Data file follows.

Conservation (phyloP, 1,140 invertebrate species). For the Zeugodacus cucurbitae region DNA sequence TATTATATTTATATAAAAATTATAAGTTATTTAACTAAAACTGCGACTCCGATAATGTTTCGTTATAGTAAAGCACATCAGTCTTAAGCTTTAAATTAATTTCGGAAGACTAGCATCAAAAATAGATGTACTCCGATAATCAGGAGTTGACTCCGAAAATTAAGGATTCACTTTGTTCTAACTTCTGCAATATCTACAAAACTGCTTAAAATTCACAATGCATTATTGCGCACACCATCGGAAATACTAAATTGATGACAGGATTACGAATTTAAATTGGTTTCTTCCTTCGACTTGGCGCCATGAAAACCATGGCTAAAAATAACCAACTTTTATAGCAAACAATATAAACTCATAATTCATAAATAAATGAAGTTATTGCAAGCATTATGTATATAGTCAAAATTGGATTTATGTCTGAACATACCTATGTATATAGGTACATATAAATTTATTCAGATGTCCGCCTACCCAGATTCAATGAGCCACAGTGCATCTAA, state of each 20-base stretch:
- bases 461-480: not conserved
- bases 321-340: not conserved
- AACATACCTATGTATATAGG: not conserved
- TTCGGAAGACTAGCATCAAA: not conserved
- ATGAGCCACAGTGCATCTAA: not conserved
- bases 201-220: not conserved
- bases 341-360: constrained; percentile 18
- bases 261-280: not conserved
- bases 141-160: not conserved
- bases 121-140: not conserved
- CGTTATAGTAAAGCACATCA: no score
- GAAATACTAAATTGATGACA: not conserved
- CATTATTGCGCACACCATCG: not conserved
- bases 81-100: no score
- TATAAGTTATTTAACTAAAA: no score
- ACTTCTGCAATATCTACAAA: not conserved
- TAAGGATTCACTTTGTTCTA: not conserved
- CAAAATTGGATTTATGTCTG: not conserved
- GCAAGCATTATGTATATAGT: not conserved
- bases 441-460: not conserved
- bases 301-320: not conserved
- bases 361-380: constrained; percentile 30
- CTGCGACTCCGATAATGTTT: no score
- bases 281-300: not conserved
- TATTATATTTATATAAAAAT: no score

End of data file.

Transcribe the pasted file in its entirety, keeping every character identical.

Conservation (phyloP, 1,140 invertebrate species). For the Zeugodacus cucurbitae region DNA sequence TATTATATTTATATAAAAATTATAAGTTATTTAACTAAAACTGCGACTCCGATAATGTTTCGTTATAGTAAAGCACATCAGTCTTAAGCTTTAAATTAATTTCGGAAGACTAGCATCAAAAATAGATGTACTCCGATAATCAGGAGTTGACTCCGAAAATTAAGGATTCACTTTGTTCTAACTTCTGCAATATCTACAAAACTGCTTAAAATTCACAATGCATTATTGCGCACACCATCGGAAATACTAAATTGATGACAGGATTACGAATTTAAATTGGTTTCTTCCTTCGACTTGGCGCCATGAAAACCATGGCTAAAAATAACCAACTTTTATAGCAAACAATATAAACTCATAATTCATAAATAAATGAAGTTATTGCAAGCATTATGTATATAGTCAAAATTGGATTTATGTCTGAACATACCTATGTATATAGGTACATATAAATTTATTCAGATGTCCGCCTACCCAGATTCAATGAGCCACAGTGCATCTAA, state of each 20-base stretch:
- bases 461-480: not conserved
- bases 321-340: not conserved
- AACATACCTATGTATATAGG: not conserved
- TTCGGAAGACTAGCATCAAA: not conserved
- ATGAGCCACAGTGCATCTAA: not conserved
- bases 201-220: not conserved
- bases 341-360: constrained; percentile 18
- bases 261-280: not conserved
- bases 141-160: not conserved
- bases 121-140: not conserved
- CGTTATAGTAAAGCACATCA: no score
- GAAATACTAAATTGATGACA: not conserved
- CATTATTGCGCACACCATCG: not conserved
- bases 81-100: no score
- TATAAGTTATTTAACTAAAA: no score
- ACTTCTGCAATATCTACAAA: not conserved
- TAAGGATTCACTTTGTTCTA: not conserved
- CAAAATTGGATTTATGTCTG: not conserved
- GCAAGCATTATGTATATAGT: not conserved
- bases 441-460: not conserved
- bases 301-320: not conserved
- bases 361-380: constrained; percentile 30
- CTGCGACTCCGATAATGTTT: no score
- bases 281-300: not conserved
- TATTATATTTATATAAAAAT: no score